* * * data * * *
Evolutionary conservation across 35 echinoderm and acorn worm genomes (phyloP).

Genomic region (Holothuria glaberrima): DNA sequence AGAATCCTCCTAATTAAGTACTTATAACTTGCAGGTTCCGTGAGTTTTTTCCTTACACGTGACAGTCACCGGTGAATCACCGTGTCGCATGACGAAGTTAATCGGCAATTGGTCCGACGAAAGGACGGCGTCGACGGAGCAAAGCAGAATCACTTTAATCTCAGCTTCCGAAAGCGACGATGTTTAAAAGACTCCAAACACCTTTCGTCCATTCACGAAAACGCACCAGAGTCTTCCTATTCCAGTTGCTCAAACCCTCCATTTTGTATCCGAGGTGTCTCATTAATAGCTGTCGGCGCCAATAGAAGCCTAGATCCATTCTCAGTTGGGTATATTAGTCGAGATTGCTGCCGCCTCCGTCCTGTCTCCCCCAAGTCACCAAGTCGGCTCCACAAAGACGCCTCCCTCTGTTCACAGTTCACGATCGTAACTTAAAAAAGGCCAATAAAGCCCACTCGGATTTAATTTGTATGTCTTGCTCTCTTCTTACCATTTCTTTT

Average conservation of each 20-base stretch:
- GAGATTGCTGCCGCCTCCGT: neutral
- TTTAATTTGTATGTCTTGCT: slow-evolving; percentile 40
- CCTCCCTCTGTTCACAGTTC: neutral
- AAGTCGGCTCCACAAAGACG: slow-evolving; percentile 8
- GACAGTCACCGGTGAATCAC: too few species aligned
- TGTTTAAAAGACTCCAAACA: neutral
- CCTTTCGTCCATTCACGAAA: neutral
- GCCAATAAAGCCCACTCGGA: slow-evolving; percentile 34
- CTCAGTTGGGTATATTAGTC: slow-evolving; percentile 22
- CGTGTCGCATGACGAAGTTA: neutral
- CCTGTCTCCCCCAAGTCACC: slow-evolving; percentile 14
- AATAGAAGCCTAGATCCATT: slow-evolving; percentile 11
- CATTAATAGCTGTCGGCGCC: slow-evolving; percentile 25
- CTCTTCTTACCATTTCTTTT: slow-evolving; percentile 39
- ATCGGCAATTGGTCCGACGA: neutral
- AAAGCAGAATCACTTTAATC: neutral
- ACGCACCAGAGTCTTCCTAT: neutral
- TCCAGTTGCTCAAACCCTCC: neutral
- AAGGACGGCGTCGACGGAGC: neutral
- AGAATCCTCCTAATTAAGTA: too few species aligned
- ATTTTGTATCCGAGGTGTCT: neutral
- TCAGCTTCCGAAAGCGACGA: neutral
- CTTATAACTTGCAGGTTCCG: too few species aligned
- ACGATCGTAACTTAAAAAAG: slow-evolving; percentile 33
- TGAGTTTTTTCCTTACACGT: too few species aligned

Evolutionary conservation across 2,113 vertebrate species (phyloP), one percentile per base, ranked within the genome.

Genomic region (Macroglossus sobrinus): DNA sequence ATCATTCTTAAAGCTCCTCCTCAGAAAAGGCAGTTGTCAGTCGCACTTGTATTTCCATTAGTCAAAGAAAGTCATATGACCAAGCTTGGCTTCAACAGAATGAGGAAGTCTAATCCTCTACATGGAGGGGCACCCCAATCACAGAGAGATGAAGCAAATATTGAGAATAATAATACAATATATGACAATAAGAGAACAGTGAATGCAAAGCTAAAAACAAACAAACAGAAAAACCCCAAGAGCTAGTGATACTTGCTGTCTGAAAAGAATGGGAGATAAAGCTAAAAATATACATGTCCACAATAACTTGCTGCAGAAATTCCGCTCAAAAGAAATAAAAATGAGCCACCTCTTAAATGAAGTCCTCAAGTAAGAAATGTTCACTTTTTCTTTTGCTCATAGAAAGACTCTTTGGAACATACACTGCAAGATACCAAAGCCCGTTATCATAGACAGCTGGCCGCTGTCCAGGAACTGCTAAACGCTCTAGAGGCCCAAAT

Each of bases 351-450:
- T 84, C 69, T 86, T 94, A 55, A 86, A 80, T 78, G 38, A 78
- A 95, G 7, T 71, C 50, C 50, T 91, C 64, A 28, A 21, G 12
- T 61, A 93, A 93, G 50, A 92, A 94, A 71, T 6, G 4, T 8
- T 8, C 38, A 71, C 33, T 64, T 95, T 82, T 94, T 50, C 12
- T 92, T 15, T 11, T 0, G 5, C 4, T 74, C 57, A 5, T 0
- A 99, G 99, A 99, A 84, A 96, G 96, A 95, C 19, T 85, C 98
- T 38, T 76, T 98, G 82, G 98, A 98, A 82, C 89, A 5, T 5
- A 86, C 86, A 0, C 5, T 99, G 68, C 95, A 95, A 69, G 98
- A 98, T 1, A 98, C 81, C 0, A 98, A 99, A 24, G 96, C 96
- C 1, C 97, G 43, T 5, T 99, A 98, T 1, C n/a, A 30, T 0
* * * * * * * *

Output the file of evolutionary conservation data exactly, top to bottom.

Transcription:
Evolutionary conservation across 35 echinoderm and acorn worm genomes (phyloP).

Genomic region (Holothuria glaberrima): DNA sequence AGAATCCTCCTAATTAAGTACTTATAACTTGCAGGTTCCGTGAGTTTTTTCCTTACACGTGACAGTCACCGGTGAATCACCGTGTCGCATGACGAAGTTAATCGGCAATTGGTCCGACGAAAGGACGGCGTCGACGGAGCAAAGCAGAATCACTTTAATCTCAGCTTCCGAAAGCGACGATGTTTAAAAGACTCCAAACACCTTTCGTCCATTCACGAAAACGCACCAGAGTCTTCCTATTCCAGTTGCTCAAACCCTCCATTTTGTATCCGAGGTGTCTCATTAATAGCTGTCGGCGCCAATAGAAGCCTAGATCCATTCTCAGTTGGGTATATTAGTCGAGATTGCTGCCGCCTCCGTCCTGTCTCCCCCAAGTCACCAAGTCGGCTCCACAAAGACGCCTCCCTCTGTTCACAGTTCACGATCGTAACTTAAAAAAGGCCAATAAAGCCCACTCGGATTTAATTTGTATGTCTTGCTCTCTTCTTACCATTTCTTTT

Average conservation of each 20-base stretch:
- GAGATTGCTGCCGCCTCCGT: neutral
- TTTAATTTGTATGTCTTGCT: slow-evolving; percentile 40
- CCTCCCTCTGTTCACAGTTC: neutral
- AAGTCGGCTCCACAAAGACG: slow-evolving; percentile 8
- GACAGTCACCGGTGAATCAC: too few species aligned
- TGTTTAAAAGACTCCAAACA: neutral
- CCTTTCGTCCATTCACGAAA: neutral
- GCCAATAAAGCCCACTCGGA: slow-evolving; percentile 34
- CTCAGTTGGGTATATTAGTC: slow-evolving; percentile 22
- CGTGTCGCATGACGAAGTTA: neutral
- CCTGTCTCCCCCAAGTCACC: slow-evolving; percentile 14
- AATAGAAGCCTAGATCCATT: slow-evolving; percentile 11
- CATTAATAGCTGTCGGCGCC: slow-evolving; percentile 25
- CTCTTCTTACCATTTCTTTT: slow-evolving; percentile 39
- ATCGGCAATTGGTCCGACGA: neutral
- AAAGCAGAATCACTTTAATC: neutral
- ACGCACCAGAGTCTTCCTAT: neutral
- TCCAGTTGCTCAAACCCTCC: neutral
- AAGGACGGCGTCGACGGAGC: neutral
- AGAATCCTCCTAATTAAGTA: too few species aligned
- ATTTTGTATCCGAGGTGTCT: neutral
- TCAGCTTCCGAAAGCGACGA: neutral
- CTTATAACTTGCAGGTTCCG: too few species aligned
- ACGATCGTAACTTAAAAAAG: slow-evolving; percentile 33
- TGAGTTTTTTCCTTACACGT: too few species aligned

Evolutionary conservation across 2,113 vertebrate species (phyloP), one percentile per base, ranked within the genome.

Genomic region (Macroglossus sobrinus): DNA sequence ATCATTCTTAAAGCTCCTCCTCAGAAAAGGCAGTTGTCAGTCGCACTTGTATTTCCATTAGTCAAAGAAAGTCATATGACCAAGCTTGGCTTCAACAGAATGAGGAAGTCTAATCCTCTACATGGAGGGGCACCCCAATCACAGAGAGATGAAGCAAATATTGAGAATAATAATACAATATATGACAATAAGAGAACAGTGAATGCAAAGCTAAAAACAAACAAACAGAAAAACCCCAAGAGCTAGTGATACTTGCTGTCTGAAAAGAATGGGAGATAAAGCTAAAAATATACATGTCCACAATAACTTGCTGCAGAAATTCCGCTCAAAAGAAATAAAAATGAGCCACCTCTTAAATGAAGTCCTCAAGTAAGAAATGTTCACTTTTTCTTTTGCTCATAGAAAGACTCTTTGGAACATACACTGCAAGATACCAAAGCCCGTTATCATAGACAGCTGGCCGCTGTCCAGGAACTGCTAAACGCTCTAGAGGCCCAAAT

Each of bases 351-450:
- T 84, C 69, T 86, T 94, A 55, A 86, A 80, T 78, G 38, A 78
- A 95, G 7, T 71, C 50, C 50, T 91, C 64, A 28, A 21, G 12
- T 61, A 93, A 93, G 50, A 92, A 94, A 71, T 6, G 4, T 8
- T 8, C 38, A 71, C 33, T 64, T 95, T 82, T 94, T 50, C 12
- T 92, T 15, T 11, T 0, G 5, C 4, T 74, C 57, A 5, T 0
- A 99, G 99, A 99, A 84, A 96, G 96, A 95, C 19, T 85, C 98
- T 38, T 76, T 98, G 82, G 98, A 98, A 82, C 89, A 5, T 5
- A 86, C 86, A 0, C 5, T 99, G 68, C 95, A 95, A 69, G 98
- A 98, T 1, A 98, C 81, C 0, A 98, A 99, A 24, G 96, C 96
- C 1, C 97, G 43, T 5, T 99, A 98, T 1, C n/a, A 30, T 0